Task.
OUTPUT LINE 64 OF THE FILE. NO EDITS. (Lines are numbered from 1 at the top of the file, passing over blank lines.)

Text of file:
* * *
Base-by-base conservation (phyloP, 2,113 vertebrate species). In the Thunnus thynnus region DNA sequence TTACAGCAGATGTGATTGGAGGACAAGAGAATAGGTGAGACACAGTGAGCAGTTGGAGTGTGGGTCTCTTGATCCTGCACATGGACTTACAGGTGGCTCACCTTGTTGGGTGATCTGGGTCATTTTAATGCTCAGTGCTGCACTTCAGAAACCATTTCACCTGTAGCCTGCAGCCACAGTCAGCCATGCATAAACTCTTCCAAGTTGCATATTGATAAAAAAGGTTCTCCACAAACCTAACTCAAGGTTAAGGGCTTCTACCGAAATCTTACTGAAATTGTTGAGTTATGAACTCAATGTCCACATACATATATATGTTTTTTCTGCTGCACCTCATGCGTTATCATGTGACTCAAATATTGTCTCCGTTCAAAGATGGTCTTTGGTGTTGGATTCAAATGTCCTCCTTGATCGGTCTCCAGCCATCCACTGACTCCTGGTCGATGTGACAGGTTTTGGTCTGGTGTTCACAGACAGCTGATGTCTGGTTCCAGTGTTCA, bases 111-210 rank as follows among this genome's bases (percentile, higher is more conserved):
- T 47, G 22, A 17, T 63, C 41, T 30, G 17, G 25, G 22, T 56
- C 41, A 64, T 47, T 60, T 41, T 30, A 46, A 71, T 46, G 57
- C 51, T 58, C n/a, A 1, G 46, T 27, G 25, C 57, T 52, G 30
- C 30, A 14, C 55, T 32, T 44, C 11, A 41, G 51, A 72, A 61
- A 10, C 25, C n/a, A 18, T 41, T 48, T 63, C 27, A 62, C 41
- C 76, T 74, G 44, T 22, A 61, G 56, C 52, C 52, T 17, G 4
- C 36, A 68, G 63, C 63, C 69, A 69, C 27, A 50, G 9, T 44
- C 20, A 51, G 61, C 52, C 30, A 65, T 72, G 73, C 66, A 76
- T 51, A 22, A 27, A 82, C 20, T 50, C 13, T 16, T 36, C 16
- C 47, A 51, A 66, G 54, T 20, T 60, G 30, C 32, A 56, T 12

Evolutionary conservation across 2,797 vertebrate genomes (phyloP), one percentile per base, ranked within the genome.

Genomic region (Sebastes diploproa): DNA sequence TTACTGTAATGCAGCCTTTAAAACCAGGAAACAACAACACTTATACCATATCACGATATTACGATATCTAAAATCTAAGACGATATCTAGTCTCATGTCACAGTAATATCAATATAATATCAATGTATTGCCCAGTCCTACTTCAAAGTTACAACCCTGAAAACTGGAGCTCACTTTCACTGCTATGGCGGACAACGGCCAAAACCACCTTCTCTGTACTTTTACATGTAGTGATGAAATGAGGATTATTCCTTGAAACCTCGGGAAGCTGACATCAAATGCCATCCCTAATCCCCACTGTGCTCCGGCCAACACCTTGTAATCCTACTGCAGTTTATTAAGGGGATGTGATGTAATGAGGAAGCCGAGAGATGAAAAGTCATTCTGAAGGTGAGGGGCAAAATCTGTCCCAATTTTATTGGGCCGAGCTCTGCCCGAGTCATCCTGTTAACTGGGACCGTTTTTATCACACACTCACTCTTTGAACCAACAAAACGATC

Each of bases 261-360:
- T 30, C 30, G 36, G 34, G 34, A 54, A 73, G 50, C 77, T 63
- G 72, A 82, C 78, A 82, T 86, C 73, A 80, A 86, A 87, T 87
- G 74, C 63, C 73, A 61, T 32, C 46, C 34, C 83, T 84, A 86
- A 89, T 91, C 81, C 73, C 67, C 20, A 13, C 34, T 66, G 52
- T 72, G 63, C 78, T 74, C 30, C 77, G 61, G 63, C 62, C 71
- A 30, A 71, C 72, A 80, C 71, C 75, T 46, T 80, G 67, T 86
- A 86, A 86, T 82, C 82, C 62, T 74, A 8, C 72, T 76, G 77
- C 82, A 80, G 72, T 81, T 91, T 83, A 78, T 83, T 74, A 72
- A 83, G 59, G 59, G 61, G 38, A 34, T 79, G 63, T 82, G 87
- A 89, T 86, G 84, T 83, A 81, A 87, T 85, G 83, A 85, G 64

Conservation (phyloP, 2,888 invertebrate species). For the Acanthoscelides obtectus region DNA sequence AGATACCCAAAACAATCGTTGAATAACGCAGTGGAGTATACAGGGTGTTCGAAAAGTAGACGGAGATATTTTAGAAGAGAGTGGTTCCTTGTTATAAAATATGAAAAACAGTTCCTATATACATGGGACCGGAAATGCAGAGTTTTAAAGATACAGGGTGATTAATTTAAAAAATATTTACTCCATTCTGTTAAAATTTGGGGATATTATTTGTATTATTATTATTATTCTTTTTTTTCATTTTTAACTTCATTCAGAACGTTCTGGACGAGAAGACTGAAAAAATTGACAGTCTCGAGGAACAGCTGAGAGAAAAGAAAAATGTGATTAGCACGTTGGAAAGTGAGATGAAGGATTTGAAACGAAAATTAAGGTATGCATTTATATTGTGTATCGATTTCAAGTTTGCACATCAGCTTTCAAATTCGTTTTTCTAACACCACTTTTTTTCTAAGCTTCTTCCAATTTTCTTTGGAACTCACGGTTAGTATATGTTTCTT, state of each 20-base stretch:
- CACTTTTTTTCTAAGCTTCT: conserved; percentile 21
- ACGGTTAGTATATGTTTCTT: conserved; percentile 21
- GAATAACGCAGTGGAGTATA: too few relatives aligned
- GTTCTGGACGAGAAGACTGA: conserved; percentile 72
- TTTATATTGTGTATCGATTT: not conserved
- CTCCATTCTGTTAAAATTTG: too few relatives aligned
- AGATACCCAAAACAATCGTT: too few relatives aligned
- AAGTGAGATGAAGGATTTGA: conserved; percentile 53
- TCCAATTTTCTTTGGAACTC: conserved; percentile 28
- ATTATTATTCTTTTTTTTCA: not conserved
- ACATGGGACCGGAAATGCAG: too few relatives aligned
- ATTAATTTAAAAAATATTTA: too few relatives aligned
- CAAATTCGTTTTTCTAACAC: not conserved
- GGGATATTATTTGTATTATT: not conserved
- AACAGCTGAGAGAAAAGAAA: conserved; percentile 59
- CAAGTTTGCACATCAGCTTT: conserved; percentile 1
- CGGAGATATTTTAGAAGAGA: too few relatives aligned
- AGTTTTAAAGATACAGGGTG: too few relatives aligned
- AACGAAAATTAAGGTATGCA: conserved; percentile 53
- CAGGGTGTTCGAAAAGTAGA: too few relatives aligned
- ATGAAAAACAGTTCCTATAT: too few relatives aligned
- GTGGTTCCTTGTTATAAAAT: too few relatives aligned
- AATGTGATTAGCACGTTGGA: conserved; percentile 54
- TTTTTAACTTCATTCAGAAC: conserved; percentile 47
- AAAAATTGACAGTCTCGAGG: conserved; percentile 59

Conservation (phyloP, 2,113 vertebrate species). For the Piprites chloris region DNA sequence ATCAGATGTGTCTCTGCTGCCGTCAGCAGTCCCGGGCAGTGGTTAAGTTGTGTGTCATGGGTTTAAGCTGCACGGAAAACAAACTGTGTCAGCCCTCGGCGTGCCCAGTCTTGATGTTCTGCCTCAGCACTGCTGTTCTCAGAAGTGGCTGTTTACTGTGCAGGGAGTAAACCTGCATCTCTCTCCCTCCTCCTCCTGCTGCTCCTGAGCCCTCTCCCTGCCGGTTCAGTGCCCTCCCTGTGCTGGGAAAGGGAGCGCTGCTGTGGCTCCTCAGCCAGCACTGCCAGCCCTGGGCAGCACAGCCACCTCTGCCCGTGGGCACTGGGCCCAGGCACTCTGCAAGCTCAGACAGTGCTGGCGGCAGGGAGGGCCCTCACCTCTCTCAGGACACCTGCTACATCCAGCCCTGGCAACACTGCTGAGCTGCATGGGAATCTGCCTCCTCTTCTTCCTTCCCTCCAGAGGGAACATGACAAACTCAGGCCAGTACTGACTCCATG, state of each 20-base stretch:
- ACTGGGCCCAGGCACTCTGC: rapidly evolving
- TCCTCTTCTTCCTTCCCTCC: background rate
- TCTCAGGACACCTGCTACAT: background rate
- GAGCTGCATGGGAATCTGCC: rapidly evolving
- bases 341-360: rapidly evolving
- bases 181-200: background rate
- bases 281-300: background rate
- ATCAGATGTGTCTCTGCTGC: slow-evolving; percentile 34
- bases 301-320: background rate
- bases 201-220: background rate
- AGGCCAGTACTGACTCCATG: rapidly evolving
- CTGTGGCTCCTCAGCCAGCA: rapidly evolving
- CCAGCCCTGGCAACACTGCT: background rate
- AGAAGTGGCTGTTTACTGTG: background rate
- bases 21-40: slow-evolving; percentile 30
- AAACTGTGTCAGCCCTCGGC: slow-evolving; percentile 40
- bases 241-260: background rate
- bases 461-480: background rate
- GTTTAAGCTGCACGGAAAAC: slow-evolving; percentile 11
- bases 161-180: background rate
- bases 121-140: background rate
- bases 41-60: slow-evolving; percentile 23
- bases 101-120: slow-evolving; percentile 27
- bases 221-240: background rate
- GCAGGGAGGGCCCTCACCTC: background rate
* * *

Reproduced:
- CCAGCCCTGGCAACACTGCT: background rate